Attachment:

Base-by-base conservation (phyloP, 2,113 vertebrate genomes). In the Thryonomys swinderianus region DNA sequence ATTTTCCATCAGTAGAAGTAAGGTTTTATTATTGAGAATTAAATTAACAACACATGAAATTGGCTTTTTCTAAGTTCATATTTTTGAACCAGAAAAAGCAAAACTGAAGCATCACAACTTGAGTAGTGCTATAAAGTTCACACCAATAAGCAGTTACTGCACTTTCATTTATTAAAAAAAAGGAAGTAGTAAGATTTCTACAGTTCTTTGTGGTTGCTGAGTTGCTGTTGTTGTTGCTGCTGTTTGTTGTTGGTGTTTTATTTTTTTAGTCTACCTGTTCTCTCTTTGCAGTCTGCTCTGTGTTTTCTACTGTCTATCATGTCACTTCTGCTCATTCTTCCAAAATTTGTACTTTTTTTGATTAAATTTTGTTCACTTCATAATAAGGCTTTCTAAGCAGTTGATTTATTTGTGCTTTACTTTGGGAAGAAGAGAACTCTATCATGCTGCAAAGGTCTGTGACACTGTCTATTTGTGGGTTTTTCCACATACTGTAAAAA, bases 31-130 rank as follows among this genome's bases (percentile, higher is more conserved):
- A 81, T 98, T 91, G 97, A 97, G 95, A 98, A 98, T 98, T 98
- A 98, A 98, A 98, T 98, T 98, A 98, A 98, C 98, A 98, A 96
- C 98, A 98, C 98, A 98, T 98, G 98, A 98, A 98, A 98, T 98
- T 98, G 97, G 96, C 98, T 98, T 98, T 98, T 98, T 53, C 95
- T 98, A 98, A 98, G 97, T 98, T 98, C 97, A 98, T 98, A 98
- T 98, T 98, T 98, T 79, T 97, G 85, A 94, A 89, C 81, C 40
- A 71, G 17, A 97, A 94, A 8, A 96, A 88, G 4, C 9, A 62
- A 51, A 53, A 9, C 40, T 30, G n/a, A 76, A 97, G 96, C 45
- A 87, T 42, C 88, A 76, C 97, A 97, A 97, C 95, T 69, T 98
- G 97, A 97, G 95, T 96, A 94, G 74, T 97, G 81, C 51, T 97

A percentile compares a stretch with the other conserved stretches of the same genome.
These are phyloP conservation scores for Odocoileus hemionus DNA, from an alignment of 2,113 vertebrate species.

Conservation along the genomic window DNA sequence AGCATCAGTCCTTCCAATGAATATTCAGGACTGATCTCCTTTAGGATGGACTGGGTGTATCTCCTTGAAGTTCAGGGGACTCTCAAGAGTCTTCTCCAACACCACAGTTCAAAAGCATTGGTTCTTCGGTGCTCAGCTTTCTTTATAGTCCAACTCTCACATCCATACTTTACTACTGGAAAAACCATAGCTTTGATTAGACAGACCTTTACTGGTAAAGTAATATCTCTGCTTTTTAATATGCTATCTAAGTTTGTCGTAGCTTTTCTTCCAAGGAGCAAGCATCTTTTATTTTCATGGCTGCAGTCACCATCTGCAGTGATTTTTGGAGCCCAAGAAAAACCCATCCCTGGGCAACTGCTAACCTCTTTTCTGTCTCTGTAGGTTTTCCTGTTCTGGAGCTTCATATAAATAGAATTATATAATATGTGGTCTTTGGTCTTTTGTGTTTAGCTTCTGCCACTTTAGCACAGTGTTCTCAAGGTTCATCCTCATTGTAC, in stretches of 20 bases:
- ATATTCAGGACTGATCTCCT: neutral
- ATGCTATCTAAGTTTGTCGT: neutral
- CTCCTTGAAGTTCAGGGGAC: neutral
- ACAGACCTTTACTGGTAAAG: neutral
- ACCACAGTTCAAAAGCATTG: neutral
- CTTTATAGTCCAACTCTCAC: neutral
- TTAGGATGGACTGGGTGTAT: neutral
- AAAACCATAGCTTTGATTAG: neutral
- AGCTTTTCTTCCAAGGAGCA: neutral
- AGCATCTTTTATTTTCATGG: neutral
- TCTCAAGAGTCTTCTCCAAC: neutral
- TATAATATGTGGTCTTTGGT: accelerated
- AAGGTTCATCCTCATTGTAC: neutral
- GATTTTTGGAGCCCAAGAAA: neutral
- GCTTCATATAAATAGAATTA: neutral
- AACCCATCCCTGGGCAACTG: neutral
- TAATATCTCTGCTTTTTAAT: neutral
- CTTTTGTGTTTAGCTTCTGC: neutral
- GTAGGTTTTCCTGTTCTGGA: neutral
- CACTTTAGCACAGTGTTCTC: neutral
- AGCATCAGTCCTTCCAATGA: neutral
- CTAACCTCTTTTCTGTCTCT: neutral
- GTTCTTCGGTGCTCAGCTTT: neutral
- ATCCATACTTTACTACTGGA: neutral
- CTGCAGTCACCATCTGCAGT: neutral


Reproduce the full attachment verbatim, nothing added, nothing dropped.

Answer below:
Base-by-base conservation (phyloP, 2,113 vertebrate genomes). In the Thryonomys swinderianus region DNA sequence ATTTTCCATCAGTAGAAGTAAGGTTTTATTATTGAGAATTAAATTAACAACACATGAAATTGGCTTTTTCTAAGTTCATATTTTTGAACCAGAAAAAGCAAAACTGAAGCATCACAACTTGAGTAGTGCTATAAAGTTCACACCAATAAGCAGTTACTGCACTTTCATTTATTAAAAAAAAGGAAGTAGTAAGATTTCTACAGTTCTTTGTGGTTGCTGAGTTGCTGTTGTTGTTGCTGCTGTTTGTTGTTGGTGTTTTATTTTTTTAGTCTACCTGTTCTCTCTTTGCAGTCTGCTCTGTGTTTTCTACTGTCTATCATGTCACTTCTGCTCATTCTTCCAAAATTTGTACTTTTTTTGATTAAATTTTGTTCACTTCATAATAAGGCTTTCTAAGCAGTTGATTTATTTGTGCTTTACTTTGGGAAGAAGAGAACTCTATCATGCTGCAAAGGTCTGTGACACTGTCTATTTGTGGGTTTTTCCACATACTGTAAAAA, bases 31-130 rank as follows among this genome's bases (percentile, higher is more conserved):
- A 81, T 98, T 91, G 97, A 97, G 95, A 98, A 98, T 98, T 98
- A 98, A 98, A 98, T 98, T 98, A 98, A 98, C 98, A 98, A 96
- C 98, A 98, C 98, A 98, T 98, G 98, A 98, A 98, A 98, T 98
- T 98, G 97, G 96, C 98, T 98, T 98, T 98, T 98, T 53, C 95
- T 98, A 98, A 98, G 97, T 98, T 98, C 97, A 98, T 98, A 98
- T 98, T 98, T 98, T 79, T 97, G 85, A 94, A 89, C 81, C 40
- A 71, G 17, A 97, A 94, A 8, A 96, A 88, G 4, C 9, A 62
- A 51, A 53, A 9, C 40, T 30, G n/a, A 76, A 97, G 96, C 45
- A 87, T 42, C 88, A 76, C 97, A 97, A 97, C 95, T 69, T 98
- G 97, A 97, G 95, T 96, A 94, G 74, T 97, G 81, C 51, T 97

A percentile compares a stretch with the other conserved stretches of the same genome.
These are phyloP conservation scores for Odocoileus hemionus DNA, from an alignment of 2,113 vertebrate species.

Conservation along the genomic window DNA sequence AGCATCAGTCCTTCCAATGAATATTCAGGACTGATCTCCTTTAGGATGGACTGGGTGTATCTCCTTGAAGTTCAGGGGACTCTCAAGAGTCTTCTCCAACACCACAGTTCAAAAGCATTGGTTCTTCGGTGCTCAGCTTTCTTTATAGTCCAACTCTCACATCCATACTTTACTACTGGAAAAACCATAGCTTTGATTAGACAGACCTTTACTGGTAAAGTAATATCTCTGCTTTTTAATATGCTATCTAAGTTTGTCGTAGCTTTTCTTCCAAGGAGCAAGCATCTTTTATTTTCATGGCTGCAGTCACCATCTGCAGTGATTTTTGGAGCCCAAGAAAAACCCATCCCTGGGCAACTGCTAACCTCTTTTCTGTCTCTGTAGGTTTTCCTGTTCTGGAGCTTCATATAAATAGAATTATATAATATGTGGTCTTTGGTCTTTTGTGTTTAGCTTCTGCCACTTTAGCACAGTGTTCTCAAGGTTCATCCTCATTGTAC, in stretches of 20 bases:
- ATATTCAGGACTGATCTCCT: neutral
- ATGCTATCTAAGTTTGTCGT: neutral
- CTCCTTGAAGTTCAGGGGAC: neutral
- ACAGACCTTTACTGGTAAAG: neutral
- ACCACAGTTCAAAAGCATTG: neutral
- CTTTATAGTCCAACTCTCAC: neutral
- TTAGGATGGACTGGGTGTAT: neutral
- AAAACCATAGCTTTGATTAG: neutral
- AGCTTTTCTTCCAAGGAGCA: neutral
- AGCATCTTTTATTTTCATGG: neutral
- TCTCAAGAGTCTTCTCCAAC: neutral
- TATAATATGTGGTCTTTGGT: accelerated
- AAGGTTCATCCTCATTGTAC: neutral
- GATTTTTGGAGCCCAAGAAA: neutral
- GCTTCATATAAATAGAATTA: neutral
- AACCCATCCCTGGGCAACTG: neutral
- TAATATCTCTGCTTTTTAAT: neutral
- CTTTTGTGTTTAGCTTCTGC: neutral
- GTAGGTTTTCCTGTTCTGGA: neutral
- CACTTTAGCACAGTGTTCTC: neutral
- AGCATCAGTCCTTCCAATGA: neutral
- CTAACCTCTTTTCTGTCTCT: neutral
- GTTCTTCGGTGCTCAGCTTT: neutral
- ATCCATACTTTACTACTGGA: neutral
- CTGCAGTCACCATCTGCAGT: neutral